The extreme latitude of polar regions causes a distortion in the normal pattern of sunrise and sunset experienced in more temperate climes. Near the pole itself, a single day may seem to last all year, with a slow and gradual ascent of the sun for months at a time, though it never rises very high in the sky. Eventually, the sun will slowly sink into the horizon as the paltry polar summer fades into a lingering twilight and lengthy winter night.
Near the pole, both day and night cease to have meaning, as many turns of the stars may pass without the sun ever making an appearance, or the sun may block out the stars for hundreds ‘if not thousands’of hours. The darkest time of year is around the winter solstice; likewise, the brightest time of year takes place around the summer solstice. Because a journey into the polar regions may span many months keep track of the passing of seasons to determine the gradual shift from perpetual day to perpetual night or vice versa. The lighting conditions described below are those that prevail in each polar region for a given portion of the year. Weather conditions (such as overcast) and the cycle of the moon may affect the total amount of light shed during any particular season.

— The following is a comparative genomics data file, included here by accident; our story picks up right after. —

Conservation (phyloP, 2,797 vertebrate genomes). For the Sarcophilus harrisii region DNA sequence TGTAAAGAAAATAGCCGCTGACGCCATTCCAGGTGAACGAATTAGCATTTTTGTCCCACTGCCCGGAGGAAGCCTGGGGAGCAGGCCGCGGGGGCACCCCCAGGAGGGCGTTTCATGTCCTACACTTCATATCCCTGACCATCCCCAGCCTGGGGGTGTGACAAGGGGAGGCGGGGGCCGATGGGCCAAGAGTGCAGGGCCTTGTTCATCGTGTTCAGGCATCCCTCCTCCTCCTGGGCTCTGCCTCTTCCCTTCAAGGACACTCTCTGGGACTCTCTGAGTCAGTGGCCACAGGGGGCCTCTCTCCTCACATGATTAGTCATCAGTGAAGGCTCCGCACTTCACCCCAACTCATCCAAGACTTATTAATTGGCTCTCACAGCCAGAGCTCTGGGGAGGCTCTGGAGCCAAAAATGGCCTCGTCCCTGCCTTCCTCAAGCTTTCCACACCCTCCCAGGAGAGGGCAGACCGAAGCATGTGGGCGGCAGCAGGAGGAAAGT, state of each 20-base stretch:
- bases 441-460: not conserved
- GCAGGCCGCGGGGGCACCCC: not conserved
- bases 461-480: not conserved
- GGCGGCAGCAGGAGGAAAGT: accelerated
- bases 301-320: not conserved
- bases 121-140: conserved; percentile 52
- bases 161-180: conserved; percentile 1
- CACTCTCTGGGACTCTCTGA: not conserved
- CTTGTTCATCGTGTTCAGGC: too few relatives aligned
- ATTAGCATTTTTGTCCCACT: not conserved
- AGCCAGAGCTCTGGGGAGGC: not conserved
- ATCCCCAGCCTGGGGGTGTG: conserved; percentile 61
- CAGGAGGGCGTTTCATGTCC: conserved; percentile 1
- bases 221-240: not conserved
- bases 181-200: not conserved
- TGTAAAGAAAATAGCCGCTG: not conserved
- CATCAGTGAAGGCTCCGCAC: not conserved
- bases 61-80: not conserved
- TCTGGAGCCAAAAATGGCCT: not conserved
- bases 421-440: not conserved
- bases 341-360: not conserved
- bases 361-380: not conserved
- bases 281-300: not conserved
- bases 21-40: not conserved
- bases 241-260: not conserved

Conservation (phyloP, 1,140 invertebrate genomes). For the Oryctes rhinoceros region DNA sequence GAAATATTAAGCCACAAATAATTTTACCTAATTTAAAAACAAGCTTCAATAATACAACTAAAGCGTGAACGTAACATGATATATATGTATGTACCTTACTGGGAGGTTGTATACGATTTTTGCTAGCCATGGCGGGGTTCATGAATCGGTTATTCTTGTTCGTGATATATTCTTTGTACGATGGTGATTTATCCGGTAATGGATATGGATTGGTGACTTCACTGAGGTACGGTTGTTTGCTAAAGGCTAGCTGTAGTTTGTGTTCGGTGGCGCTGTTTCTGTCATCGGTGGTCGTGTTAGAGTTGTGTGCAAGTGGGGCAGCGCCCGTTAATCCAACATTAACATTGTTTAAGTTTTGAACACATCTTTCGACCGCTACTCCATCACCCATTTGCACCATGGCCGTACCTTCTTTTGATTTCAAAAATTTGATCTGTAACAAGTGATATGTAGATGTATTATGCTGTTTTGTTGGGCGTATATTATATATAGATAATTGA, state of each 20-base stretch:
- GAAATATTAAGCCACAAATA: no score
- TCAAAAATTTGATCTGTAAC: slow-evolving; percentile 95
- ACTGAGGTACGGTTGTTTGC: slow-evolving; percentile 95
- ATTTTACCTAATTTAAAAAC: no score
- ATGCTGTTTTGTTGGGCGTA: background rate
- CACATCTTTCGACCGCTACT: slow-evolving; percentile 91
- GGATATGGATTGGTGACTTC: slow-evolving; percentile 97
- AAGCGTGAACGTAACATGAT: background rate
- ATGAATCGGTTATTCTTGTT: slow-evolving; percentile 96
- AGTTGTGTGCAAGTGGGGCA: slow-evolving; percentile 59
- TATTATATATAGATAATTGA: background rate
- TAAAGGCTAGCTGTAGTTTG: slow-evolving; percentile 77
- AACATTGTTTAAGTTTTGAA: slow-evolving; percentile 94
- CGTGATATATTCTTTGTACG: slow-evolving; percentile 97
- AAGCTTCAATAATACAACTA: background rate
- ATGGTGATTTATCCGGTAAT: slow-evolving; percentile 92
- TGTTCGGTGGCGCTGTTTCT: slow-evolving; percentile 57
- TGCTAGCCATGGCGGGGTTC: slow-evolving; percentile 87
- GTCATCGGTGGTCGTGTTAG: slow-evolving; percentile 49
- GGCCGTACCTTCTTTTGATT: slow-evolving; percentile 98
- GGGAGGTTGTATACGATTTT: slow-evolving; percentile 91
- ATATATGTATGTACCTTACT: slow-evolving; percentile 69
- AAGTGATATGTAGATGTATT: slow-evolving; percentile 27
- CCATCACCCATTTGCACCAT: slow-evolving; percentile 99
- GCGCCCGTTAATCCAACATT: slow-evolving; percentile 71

- Willard Metcalf (1858-1925): The Winter’s Festival Date 1913
At the heart of the midnight sun season, the sun remains fully risen and sheds its light all day and night, appearing to move in a circular pattern in the sky rather than rising and setting. This is treated as bright light during both the day and night.
During this time, the sun sinks only to or just below the horizon even in the middle of the night. This is treated as bright light during the day (which is usually about 20 hours long) and normal light during the night.
This is the normal pattern of distinct days and nights, though the length of these periods is as variable as it is in any other part of the world, depending on the season, with bright light during the day and darkness during the night.
- Hans Gude (1825-1903) Title: Winter Afternoon